Why is it that when soldiers leap out of planes during wartime, they don’t think to take a self-portrait? HA, trick question. They do. Or at least these guys did.
They were British paratroopers — a division set up by Winston Churchill only a few years before, at the beginning of WWII.
In Churchill’s words, this was a division that would “be able to storm a series of water obstacles… everywhere from the Channel to the Mediterranean and in the East.” Here, a group of paras was undertaking a training exercise. Crammed into the fuselage of an Armstrong Whitworth Whitley bomber, the men were accompanied by one Haywood Magee, editor at the photography magazine Picture Post.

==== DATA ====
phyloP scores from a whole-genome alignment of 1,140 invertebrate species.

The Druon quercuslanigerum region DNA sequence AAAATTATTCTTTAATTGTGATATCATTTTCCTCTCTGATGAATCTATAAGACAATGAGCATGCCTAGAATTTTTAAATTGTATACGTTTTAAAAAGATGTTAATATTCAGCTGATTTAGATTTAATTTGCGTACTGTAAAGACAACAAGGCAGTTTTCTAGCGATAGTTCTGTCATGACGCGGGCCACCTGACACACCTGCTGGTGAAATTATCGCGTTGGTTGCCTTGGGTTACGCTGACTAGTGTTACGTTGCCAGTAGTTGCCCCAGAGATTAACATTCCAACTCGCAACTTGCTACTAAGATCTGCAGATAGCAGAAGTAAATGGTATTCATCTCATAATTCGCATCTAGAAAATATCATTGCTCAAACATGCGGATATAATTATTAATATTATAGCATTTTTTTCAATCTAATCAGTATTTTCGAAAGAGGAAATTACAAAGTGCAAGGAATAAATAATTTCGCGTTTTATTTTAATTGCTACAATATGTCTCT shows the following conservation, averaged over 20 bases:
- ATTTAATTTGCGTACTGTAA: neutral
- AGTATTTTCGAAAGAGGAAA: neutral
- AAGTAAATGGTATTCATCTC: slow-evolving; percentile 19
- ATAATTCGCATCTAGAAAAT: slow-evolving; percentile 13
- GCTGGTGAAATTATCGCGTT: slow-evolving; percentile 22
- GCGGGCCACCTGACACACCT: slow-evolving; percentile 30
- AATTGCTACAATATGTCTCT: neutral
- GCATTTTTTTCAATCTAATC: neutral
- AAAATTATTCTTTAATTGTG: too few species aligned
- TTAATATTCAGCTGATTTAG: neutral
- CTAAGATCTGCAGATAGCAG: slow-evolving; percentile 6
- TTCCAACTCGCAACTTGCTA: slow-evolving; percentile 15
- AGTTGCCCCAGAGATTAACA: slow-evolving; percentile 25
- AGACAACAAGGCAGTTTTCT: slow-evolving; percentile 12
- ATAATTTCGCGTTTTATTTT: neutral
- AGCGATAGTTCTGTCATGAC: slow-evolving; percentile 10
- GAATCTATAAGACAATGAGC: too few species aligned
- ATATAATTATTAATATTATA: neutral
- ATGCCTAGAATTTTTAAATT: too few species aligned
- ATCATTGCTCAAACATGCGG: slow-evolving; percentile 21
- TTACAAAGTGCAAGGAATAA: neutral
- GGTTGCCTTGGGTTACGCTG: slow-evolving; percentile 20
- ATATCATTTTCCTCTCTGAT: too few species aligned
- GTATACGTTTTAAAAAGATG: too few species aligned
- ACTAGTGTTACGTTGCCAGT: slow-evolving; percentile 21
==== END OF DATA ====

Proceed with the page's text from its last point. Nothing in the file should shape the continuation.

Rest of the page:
Magee photographed the soldiers leaping out, one by one. Inspired, he handed a camera to one of the paratroopers, who took these self-portraits.
They may have been slightly out of focus, but the images made a big impact on the sales of Picture Post. The issue was captioned “A Paratrooper Makes a Jump — And We Jump with Him.”